AMD Ryzen 9 3900X And Ryzen 7 3700X Review: Zen 2 Impresses

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Ryzen 9 3900X And Ryzen 7 3700X: Overclocking And Power

We also spent some time overclocking the AMD Ryzen 9 3900X, to see if we could wring any additional performance from the processor. AMD offers an array of tools for overclocking 3rd Generation Ryzen 3000 series processors, including simple methods like Precision Boost Overdrive and Auto-Overclocking via Ryzen Master, or manual overclocking via the BIOS.

Overclocking AMD 3nd Generation Ryzen Processors
Pushing Zen+ Beyond Stock

Overclocking a 3nd Generation Ryzen processor is very similar to second-gen parts. Because the processors are unlocked, overclocking it is simply a matter of altering a few multipliers, tweaking voltages, and dealing with the additional heat and power requirements. These processors can also be overclocked by adjusting base clock frequencies though, so it's possible to really fine tune the end result.

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Stock AMD Ryzen R9 3900X Running Ryzen Master In Its Default Configuration -- >80°C Under Load

We took a somewhat conservative approach to overclocking the Ryzen 9 3900X to give you all an approximate “worst case scenario”. Our results should be repeatable, assuming you’ve got similar hardware and everything is working properly. You shouldn’t need exotic cooling to pull off what we did here -- we used the included Wraith Prism cooler with the motherboard and processor installed in a mainstream NZXT mid-tower. Of course, more exotic cooling will result in higher overclocks, but its not a necessity to achieve some significant performance gains. Keep in mind though, that overclocking will void the warranty -- even if using something as simple as PBO.

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AMD Ryzen 9 3900X Overclocked To 4.25GHz On All-Cores With Ryzen Master

To see what our chip could do, we manually cranked the core voltage up to 1.44v and shot for a modest 4.2GHz (42x100MHz) all-core overclock, which worked without incident. We then moved up to 4.3GHz, but had some instability under load, so we backed things down a bit and settled at 4.25GHz across all cores. At this speed, the chip was quickly saturating the Wraith Prism Cooler and operated in the mid 90-degree range when under sustained load, which flirted with the 95°C limit presented by Ryzen Master. Idle temperatures were relatively cool and stayed in the mid 30's, however. To gather some additional data, we also tried to Auto-Overclock feature and enabled PBO to see how they affected performance with our setup.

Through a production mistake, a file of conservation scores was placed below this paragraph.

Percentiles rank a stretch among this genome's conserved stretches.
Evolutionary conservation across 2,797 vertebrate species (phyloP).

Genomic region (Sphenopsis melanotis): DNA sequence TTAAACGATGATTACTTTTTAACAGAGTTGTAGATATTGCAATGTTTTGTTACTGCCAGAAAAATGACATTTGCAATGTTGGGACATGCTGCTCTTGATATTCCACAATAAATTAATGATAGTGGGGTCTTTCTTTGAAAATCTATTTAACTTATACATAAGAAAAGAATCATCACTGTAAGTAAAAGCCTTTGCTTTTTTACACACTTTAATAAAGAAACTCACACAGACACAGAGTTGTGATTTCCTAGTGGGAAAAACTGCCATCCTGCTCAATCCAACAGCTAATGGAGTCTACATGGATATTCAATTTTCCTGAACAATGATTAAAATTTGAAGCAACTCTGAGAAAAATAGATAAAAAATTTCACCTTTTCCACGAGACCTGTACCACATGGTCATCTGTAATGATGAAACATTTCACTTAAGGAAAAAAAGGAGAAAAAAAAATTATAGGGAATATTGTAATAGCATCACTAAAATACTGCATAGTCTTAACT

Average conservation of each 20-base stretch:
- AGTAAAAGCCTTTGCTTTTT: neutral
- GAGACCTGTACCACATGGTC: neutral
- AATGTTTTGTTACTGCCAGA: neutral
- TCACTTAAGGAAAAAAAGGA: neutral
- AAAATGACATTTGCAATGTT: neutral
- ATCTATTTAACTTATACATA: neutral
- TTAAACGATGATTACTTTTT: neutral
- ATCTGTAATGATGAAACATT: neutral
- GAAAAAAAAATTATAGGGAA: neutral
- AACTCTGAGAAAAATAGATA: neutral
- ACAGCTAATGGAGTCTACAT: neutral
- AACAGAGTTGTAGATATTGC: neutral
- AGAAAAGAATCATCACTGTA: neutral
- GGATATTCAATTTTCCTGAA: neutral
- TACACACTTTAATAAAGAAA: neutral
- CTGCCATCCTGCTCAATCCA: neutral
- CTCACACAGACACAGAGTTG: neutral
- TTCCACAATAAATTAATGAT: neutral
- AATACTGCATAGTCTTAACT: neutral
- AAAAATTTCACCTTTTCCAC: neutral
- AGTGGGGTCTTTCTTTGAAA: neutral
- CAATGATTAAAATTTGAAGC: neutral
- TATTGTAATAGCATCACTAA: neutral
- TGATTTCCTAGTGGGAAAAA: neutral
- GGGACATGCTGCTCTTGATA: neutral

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While we had the chip overclocked, we re-ran a couple of benchmarks and saw some nice performance improvements. Obviously the more aggressive manual overclock resulted in the biggest performance gains, and allowed the Ryzen 9 3900X to overtake the 16-core Threadripper 2950X in the Cinebench R20 benchmark. PBO and Auto-Overclocking via Ryzen Master showed smaller gains, that we in-line with one another.

Total System Power Consumption
Tested at the Outlet

Throughout all of our benchmarking and testing, we also monitored how much power our test system were consuming with a power meter. Our goal was to give you an idea as to how much power each configuration used while idling at the Windows desktop and while under a heavy CPU workloads. Keep in mind, this is total system power consumption being measured at the outlet and not the the individual power of the CPUs alone.

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Idle power with the Ryzen 3000 series is somewhat higher than expected. We've sent a query to AMD for feedback on our results, but haven't gotten a response just yet. We've heard from some colleagues, however, that they've seen higher-then-expected idle power as well, so we believe these numbers are representative of what consumers will see in the wild. We suspect having a separate IO die, in addition to the motherboard chipset (which is essentially the same chip) is the reason, but don't have a solid answer just yet. Load power looks significantly better though, and shows the Ryzen 7 3700X actually using less power than the 2600X when all cores are being taxed. But when a single core is being whacked, the 3rd Gen Ryzen's more aggressive frequency curve results in higher power consumption. The 12-core Ryzen 9 3900X does use more power then the 8-core Ryzen 7 2700X, but comes in well below the Core i9-9900K.

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We also monitored power while overclocked and saw an 85 watt increase under-load, due to the higher clocks and voltages used to hit 4.25GHz. The jump in power while overclocking with PBO or the Auto-Overclock feature is smaller, though still significant. The chips may run relatively cool and quite in their stock configurations, but overclocking can change the equation quite a bit, so a quality cooler is a must-have.

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